Date on Master's Thesis/Doctoral Dissertation


Document Type

Doctoral Dissertation

Degree Name

Ph. D.


Pan-African Studies

Degree Program

Pan-African Studies, PhD

Committee Chair

Jones, Yvonne

Committee Co-Chair (if applicable)

Rajack-Talley, Theresa

Committee Member

Best, Latrice

Committee Member

Kinahan, Kelly

Committee Member

Byrd, W. Carson

Author's Keywords

Segregation; public education; Louisville, KY; busing to integrate, government and city policy involvement, residence to education attainment


This dissertation examines the governmental involvement in residential segregation, the public education ramifications and busing to integrate in Louisville, Kentucky. Racism is discussed through shared ideologies from false collective memory. Leading to racist government policy and a disadvantaged public education system.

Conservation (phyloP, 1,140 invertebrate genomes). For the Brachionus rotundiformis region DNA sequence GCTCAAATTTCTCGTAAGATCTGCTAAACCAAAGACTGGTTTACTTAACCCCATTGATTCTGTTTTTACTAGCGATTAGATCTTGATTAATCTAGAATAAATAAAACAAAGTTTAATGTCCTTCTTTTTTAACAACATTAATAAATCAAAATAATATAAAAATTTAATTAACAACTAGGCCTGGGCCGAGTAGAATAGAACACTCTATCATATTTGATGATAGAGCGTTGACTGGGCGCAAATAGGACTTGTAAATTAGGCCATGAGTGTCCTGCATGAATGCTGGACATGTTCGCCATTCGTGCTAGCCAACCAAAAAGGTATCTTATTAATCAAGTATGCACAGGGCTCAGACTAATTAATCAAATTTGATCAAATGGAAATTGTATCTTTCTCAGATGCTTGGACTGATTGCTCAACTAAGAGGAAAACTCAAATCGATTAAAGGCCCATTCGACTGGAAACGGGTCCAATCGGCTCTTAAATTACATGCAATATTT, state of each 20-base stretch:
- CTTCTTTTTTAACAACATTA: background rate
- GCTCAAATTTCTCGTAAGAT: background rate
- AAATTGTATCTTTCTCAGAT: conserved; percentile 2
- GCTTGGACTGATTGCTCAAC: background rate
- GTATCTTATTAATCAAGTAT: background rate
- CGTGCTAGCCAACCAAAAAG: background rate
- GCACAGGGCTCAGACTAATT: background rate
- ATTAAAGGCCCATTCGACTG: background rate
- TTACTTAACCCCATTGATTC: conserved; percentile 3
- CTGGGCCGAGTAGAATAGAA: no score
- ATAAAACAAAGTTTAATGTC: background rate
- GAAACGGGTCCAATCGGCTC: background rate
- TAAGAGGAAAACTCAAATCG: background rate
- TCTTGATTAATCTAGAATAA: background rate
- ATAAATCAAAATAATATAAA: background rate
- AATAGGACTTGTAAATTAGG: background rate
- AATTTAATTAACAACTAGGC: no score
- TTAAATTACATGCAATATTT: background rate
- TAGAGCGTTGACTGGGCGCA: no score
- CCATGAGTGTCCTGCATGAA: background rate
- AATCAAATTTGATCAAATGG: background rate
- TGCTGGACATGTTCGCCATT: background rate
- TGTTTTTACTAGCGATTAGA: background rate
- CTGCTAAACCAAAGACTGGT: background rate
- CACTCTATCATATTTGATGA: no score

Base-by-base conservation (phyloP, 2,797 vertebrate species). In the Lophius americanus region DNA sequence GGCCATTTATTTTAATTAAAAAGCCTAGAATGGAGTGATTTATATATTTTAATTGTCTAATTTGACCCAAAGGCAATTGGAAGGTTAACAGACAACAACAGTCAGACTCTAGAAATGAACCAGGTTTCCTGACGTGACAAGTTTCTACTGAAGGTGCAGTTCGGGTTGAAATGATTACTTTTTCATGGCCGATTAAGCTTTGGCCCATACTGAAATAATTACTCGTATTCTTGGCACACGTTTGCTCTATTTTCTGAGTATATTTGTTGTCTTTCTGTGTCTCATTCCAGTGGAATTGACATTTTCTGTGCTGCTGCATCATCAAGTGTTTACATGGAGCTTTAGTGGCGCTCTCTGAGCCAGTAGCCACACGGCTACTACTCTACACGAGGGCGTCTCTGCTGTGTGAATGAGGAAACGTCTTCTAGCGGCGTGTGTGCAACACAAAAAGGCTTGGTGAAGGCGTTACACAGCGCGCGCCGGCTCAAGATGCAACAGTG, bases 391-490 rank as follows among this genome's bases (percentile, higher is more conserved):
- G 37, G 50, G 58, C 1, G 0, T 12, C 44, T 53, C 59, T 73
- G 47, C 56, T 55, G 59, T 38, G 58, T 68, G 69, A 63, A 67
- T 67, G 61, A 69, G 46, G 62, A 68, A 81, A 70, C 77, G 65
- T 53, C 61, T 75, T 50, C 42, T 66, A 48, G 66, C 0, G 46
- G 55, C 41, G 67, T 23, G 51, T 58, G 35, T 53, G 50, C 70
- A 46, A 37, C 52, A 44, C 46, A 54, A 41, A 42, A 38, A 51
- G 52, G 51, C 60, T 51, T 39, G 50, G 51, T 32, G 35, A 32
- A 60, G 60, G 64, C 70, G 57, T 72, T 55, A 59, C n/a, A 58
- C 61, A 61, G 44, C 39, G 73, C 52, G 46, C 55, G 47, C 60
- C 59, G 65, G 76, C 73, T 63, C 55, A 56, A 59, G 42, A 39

Integration of the American public school system is often examined to figure out if integration worked. This dissertation examined busing to integrate into Louisville, Kentucky. Busing to integrate in Louisville, Kentucky, took place during that 1975-1976 school year. Louisville’s case is somewhat different. Not only did they finally follow federal mandates to integrate, they had to mix two totally separate school systems, one for the county (White) and one from the city (African American). The objectives are: (1) what were the experiences and perceptions of African American students in high school who lived in the West Louisville hyper-segregated neighborhoods and were part of the first wave of busing that sought to integrate the public schools within Jefferson County, KY in 1975; (2) what did the residential segregation (hyper-segregated neighborhoods) and busing of African Americans from their urban communities to White suburban schools look like geographically; and (3) what were some of the decision-makers on the school board’s apprehensions and rationale for busing to integrate. Triangulation was used to answer the research objectives, including open response interviews of African Americans who participated in the first wave of busing to integrate in Louisville, Kentucky, GIS mapping detailing the racial residential segregation during that era in Louisville, Kentucky, and archival research the school board that absolved the city district within its own. The research was conducted using race-based epistemology, critical race theory and a participatory approach with theoretical perspectives on structural racism, ideological racism, and color-blind racism. Detailing the explanation of forced racial residential segregation and the economic and social impact outcomes resulting from said forced segregation. Results show that the White superiority ideals of the Jefferson County school district enabled the White teachers to operate from their White ideals and disfavor their African American students. These results lead to the conclusion that busing to integrate did not work. The situation that the African American students were placed in to did them more harm psychologically than it did to provide them with a better education.